Russians cast early votes in ballot to extend Putin’s rule

Agence France-Presse
Russians cast early votes in ballot to extend Putin’s rule


Election officials open polling stations in the lead-up to the official voting day on July 1 to reduce the risk of overcrowding that could spread coronavirus infections

MOSCOW, Russia – Russians were casting early ballots Thursday, June 25, in a nationwide vote on constitutional reforms that could see President Vladimir Putin remain in power until 2036.

Election officials opened polling stations in the lead-up to the official voting day on July 1 to reduce the risk of overcrowding that could spread coronavirus infections.

Masks and disinfectant gels have been made available to 110 million eligible voters across 10 time zones, and Russians in Vladivostok in the Far East cast ballots wearing masks as election officials distributed ballot papers in gloves.

The Kremlin reluctantly postponed the vote that was originally scheduled for April 22 as COVID-19 infections increased and officials imposed restrictions to slow the pandemic.

Putin – in power as president or prime minister since 1999 – introduced the reforms to the 1993 constitution in January.

They were hastily adopted by both houses of parliament and regional lawmakers and the outcome of the referendum is seen as a foregone conclusion.

Putin insisted that Russians vote on the changes even though a referendum is not legally required, arguing a plebiscite would give the amendments legitimacy.

‘President for life’

Opposition campaigner Alexei Navalny has slammed the vote as a populist ploy designed to give Putin the right to be “president for life.”

“It is a violation of the constitution, a coup,” he has said.

Among other changes, the reforms would reset Putin’s presidential term-limit clock to zero, allowing him to run two more times and potentially stay in the Kremlin until 2036.

Under current rules, the 67-year-old’s current term in the Kremlin would expire in 2024.

Rallies scheduled in Moscow against the move in April were barred under virus restrictions against public gatherings.

The website of the “NO” campaign that collected signatures of Russians opposed to the reforms was blocked by a Moscow court in March, forcing it to relaunch.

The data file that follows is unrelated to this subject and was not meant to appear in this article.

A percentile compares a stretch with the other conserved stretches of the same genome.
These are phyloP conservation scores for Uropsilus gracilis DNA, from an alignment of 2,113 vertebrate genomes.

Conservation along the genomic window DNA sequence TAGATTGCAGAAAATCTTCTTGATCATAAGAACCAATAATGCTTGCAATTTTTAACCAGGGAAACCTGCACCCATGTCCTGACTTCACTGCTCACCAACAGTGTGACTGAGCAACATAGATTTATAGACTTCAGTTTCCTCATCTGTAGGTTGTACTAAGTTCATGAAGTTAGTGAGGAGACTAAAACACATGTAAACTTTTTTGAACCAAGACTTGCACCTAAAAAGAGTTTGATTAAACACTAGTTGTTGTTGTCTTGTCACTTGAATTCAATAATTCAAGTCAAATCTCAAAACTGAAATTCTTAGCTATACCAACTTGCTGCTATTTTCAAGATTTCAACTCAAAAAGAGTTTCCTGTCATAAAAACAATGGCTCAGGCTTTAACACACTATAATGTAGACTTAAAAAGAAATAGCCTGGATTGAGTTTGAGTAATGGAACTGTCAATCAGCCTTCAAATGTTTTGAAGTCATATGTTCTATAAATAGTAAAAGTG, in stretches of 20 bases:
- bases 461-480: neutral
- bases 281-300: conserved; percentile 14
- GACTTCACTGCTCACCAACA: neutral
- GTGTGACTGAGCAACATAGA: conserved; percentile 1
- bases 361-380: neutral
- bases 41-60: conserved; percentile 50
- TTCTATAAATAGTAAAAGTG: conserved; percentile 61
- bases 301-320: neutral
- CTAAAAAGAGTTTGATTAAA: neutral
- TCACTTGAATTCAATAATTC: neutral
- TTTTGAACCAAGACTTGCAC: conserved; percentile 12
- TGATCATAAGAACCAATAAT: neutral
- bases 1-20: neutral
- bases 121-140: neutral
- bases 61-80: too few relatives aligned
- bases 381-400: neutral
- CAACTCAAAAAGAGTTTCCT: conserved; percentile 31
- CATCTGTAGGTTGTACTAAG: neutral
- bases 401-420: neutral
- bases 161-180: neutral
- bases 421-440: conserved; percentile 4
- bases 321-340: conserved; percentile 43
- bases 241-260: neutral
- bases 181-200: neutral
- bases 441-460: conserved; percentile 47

Sergey Panov, a 45-year-old voter in Russia’s second city of Saint Petersburg, said he drove to his polling station before work specially to vote against the reforms.

“This is the only thing I can do to keep my conscience clear and so I know that I did everything I could, even if it doesn’t affect the final result,” he told Agence France-Presse.

‘Guarantee stability’

Senior political officials meanwhile have stressed the importance of giving Putin a chance to remain in power.

Moscow Mayor Sergei Sobyanin described the reforms as necessary if the country wanted to “guarantee stability.”

After casting his ballot without a mask or gloves in Moscow, former president and prime minister Dmitry Medvedev said the reforms would protect people who had lost income or their jobs due to the pandemic.

They will “ensure targeted support to people, and help families with many children,” he told reporters.

Putin said last week he had not decided whether to seek another term, but added that it was important that he have the option of running again.

“We must work and not look for successors,” he said.

All-time low ratings

With the revised constitution already on sale in Moscow bookstores, the outcome is largely seen as a foregone conclusion.

Experts at state-run pollster VTsIOM this week projected that as many as 71% of voters would cast their ballots in favor of the reforms.

Yet the vote comes as Putin is suffering historically low approval ratings over his handling of the coronavirus pandemic and the economy.

The independent polling group Levada published a survey last month that showed his ratings at an all-time low of 59%.

But on top of resetting Putin’s term limits, the reforms promise to enshrine conservative values that the Kremlin hopes will resonate with voters and attract a large turnout.

They include a mention of Russians’ “faith in God” despite a long history as a secular country, and a stipulation effectively banning gay marriage.

The reforms would also consolidate presidential powers by allowing Putin to nominate top officials and guarantee the minimum wage will be no less than the minimum subsistence level.

Ballot leaflets, posters, and billboards throughout Moscow do not mention Putin or lengthening the president’s term limits.

The campaign instead features scenes from family life, like a child kissing her grandmother with the slogan “for a guaranteed retirement.” –

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